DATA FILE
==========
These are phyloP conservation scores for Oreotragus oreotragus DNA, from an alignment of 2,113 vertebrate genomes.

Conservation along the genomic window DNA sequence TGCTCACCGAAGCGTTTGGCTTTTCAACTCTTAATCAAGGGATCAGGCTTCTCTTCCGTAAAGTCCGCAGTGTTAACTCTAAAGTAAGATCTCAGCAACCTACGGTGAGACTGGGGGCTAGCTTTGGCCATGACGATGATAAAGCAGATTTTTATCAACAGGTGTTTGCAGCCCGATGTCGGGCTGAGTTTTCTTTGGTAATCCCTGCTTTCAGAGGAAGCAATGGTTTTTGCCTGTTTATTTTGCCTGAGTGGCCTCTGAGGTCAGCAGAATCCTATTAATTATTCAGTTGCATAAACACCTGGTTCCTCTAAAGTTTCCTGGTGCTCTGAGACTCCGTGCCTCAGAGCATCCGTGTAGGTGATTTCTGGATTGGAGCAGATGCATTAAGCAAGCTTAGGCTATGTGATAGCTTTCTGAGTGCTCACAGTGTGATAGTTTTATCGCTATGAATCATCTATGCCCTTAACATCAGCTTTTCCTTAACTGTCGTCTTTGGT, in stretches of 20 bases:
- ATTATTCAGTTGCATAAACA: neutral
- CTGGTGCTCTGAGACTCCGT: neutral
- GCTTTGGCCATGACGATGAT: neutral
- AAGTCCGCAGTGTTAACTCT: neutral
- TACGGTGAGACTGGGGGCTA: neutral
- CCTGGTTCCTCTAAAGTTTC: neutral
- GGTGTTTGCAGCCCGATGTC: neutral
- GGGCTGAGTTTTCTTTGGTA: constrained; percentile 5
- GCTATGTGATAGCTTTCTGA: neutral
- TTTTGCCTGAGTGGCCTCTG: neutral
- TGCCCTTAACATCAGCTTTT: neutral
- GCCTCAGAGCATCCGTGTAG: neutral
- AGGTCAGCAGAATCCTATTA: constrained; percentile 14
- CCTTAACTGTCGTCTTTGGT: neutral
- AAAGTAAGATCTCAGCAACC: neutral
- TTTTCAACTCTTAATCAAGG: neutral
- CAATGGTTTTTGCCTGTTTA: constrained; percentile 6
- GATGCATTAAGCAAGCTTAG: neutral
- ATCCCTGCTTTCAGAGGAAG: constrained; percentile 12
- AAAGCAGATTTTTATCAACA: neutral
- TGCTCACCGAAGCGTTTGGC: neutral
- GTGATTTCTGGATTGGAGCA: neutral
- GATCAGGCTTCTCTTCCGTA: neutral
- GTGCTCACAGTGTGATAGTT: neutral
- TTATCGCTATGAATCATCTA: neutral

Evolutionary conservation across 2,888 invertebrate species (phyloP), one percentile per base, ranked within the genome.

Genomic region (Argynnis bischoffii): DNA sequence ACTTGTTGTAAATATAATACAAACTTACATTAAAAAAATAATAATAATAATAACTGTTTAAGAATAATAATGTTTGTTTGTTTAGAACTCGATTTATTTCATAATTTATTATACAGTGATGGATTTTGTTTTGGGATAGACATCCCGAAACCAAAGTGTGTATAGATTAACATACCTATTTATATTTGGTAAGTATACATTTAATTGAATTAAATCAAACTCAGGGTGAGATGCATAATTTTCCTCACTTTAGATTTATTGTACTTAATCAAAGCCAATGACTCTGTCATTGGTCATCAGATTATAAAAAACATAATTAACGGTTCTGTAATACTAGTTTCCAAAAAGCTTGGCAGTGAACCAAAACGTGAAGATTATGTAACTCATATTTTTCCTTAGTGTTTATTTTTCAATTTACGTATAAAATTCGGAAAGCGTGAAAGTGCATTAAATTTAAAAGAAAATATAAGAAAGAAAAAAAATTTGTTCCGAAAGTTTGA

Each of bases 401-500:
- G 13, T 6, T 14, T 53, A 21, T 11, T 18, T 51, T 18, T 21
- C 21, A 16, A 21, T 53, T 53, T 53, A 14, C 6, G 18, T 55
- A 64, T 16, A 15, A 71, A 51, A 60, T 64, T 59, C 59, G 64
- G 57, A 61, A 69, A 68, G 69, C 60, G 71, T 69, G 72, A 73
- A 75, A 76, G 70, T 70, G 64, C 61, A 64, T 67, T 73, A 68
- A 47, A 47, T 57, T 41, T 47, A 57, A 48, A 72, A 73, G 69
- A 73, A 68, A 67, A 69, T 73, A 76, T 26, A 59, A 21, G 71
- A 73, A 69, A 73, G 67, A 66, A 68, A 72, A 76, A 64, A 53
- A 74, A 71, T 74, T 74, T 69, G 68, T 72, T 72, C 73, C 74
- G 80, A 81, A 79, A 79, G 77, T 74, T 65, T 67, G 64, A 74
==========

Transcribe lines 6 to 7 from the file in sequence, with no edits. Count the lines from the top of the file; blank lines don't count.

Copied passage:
- AAGTCCGCAGTGTTAACTCT: neutral
- TACGGTGAGACTGGGGGCTA: neutral